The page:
Hydrogen – future of energy or passing fad?
Hydrogen is not a new idea for energy experts. As Mykola Kadenskyi, network head at the GTS Operator of Ukraine, noted during the recent Energy Thursday webinar, hydrogen is nothing new for countries like Ukraine.
“Ukrainian nuclear scientists have long been familiar with hydrogen technology because it is used to cool generators,” Kadenskyi explained. “Of course, the volumes are small but the technological process itself is clear.”
What has changed is growing concern about the looming climate crisis. “Green” hydrogen is produced through electrolysis of water, with oxygen as the only by-product (by contrast, so-called “blue” hydrogen involves splitting natural gas into hydrogen and carbon dioxide, which is the stored). As a result, it has piqued the interest of political actors prioritizing environmental goals.
...hydrogen is seen as a potential alternative for the fossil fuel dependent transport industry
According to global consultancy McKinsey, this fuel has several uses. Firstly, it serves as a catalyst for a renewables-based energy system transition, making it easier to store energy, transport it across regions, and creating a buffer in the system (shortages can be covered by using up hydrogen stocks).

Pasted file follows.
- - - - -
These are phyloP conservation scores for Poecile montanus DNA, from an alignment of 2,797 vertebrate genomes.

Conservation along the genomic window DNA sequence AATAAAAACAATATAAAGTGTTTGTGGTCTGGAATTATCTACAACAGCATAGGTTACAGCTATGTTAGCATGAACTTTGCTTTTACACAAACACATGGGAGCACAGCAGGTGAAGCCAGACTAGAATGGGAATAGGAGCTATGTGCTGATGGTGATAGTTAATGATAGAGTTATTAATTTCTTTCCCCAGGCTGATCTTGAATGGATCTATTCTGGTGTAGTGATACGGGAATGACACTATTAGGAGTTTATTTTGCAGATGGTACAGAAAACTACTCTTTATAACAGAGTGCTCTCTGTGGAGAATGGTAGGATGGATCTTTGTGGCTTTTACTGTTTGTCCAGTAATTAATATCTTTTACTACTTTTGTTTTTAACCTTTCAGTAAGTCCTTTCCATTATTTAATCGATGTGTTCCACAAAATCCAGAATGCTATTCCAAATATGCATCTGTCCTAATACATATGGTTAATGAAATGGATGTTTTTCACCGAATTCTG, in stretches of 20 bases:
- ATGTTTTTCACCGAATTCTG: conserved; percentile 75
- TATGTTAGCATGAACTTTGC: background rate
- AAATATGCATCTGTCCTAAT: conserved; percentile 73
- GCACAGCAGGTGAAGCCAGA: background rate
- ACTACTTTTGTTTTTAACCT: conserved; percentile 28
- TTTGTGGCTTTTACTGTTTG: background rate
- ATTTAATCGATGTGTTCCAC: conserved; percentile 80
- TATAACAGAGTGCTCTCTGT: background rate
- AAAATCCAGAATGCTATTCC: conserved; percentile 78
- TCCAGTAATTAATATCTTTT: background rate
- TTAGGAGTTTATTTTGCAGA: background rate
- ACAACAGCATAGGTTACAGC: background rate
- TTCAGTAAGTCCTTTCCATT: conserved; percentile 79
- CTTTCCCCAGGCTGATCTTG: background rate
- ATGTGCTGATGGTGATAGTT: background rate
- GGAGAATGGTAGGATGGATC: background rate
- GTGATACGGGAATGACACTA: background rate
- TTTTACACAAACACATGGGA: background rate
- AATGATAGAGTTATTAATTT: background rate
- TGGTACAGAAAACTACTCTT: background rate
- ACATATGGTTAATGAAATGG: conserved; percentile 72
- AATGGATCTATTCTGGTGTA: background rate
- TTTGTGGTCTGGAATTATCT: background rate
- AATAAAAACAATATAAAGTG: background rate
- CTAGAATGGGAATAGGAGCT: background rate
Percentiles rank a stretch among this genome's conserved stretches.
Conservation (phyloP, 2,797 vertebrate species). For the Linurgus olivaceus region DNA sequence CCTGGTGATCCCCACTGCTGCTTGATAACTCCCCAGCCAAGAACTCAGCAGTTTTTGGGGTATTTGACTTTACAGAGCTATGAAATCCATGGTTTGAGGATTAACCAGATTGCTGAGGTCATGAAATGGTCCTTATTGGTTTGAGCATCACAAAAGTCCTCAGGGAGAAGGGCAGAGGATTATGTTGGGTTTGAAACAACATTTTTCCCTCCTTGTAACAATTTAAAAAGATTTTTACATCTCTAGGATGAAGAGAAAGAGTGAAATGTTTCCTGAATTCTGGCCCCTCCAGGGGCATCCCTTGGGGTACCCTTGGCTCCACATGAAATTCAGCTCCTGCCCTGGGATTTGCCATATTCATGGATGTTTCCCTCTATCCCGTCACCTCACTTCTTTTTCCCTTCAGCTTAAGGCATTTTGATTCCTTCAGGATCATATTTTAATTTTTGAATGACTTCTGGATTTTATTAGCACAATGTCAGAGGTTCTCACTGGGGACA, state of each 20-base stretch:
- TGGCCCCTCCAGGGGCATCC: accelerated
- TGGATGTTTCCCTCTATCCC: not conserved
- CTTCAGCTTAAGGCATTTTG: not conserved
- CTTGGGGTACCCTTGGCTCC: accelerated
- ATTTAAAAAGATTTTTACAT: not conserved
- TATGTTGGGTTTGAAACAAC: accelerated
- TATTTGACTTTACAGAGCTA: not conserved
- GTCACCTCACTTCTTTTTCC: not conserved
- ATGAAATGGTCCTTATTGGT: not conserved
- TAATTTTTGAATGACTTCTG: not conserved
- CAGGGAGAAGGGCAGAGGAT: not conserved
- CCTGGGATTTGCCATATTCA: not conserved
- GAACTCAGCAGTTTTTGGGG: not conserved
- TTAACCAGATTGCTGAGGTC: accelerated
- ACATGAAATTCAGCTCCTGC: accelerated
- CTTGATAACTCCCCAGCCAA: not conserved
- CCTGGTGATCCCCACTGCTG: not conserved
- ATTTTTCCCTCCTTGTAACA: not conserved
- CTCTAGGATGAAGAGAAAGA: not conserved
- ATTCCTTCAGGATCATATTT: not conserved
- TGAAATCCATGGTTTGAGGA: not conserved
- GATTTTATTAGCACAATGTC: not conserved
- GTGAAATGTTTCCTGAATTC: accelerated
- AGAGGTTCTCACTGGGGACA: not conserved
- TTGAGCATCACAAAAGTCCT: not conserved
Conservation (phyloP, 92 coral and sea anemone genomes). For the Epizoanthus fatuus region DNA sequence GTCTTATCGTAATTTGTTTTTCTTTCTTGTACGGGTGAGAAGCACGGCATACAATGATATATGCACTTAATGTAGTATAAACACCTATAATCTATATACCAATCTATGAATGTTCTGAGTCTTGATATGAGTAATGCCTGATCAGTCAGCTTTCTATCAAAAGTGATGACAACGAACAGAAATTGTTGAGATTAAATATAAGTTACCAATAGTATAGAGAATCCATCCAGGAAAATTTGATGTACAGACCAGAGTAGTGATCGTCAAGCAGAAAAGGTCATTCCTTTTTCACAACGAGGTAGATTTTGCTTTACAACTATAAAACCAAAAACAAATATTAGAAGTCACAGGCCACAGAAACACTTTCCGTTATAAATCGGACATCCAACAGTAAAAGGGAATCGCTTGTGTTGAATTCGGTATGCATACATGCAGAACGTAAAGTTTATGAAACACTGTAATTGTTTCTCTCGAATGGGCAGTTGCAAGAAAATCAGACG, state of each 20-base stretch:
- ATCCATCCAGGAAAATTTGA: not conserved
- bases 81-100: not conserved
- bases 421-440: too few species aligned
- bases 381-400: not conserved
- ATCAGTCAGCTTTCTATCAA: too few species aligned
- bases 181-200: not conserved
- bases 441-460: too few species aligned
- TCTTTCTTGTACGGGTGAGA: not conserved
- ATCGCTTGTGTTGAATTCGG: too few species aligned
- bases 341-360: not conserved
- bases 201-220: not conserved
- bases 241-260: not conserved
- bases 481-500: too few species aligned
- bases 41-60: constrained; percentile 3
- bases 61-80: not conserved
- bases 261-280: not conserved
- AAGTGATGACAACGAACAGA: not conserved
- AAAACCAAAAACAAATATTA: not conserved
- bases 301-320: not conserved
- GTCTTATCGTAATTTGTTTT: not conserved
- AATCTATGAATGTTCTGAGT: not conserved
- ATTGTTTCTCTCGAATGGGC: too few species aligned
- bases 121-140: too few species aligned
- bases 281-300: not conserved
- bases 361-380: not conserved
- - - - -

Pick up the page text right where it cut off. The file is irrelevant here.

Furthermore, hydrogen is seen as a potential alternative for the fossil fuel dependent transport industry (i.e., to power vehicles), for industrial uses (both for heating and as a feedstock for chemical reactions), and as an input for heating networks (diluting the natural gas currently used).
But hydrogen also has its sceptics. Most importantly, experts are concerned about other technologies supplanting hydrogen as a preferred energy source – notably batteries that are becoming increasingly effective at storing electrical energy.
Energy transformations require huge investments, with plans being made in five-year installments or even decades. Imagine the fallout if a country bets on batteries, builds thousands of charging and storage stations, consumers buy millions of vehicles, and then the world moves to hydrogen.
But batteries and hydrogen are not necessarily at odds, argues McKinsey. “The relative strengths and weaknesses of these technologies, however, suggest that they should play complementary roles,” reads a recent report, which suggests that lighter batteries are more efficient on smaller distances (personal vehicles), while hydrogen delivers better at long ranges (industrial vehicles or transport). Moreover, batteries would not supplant the role of hydrogen in industry or heating.
Energy transformations require huge investments, with plans being made in five-year installments or even decades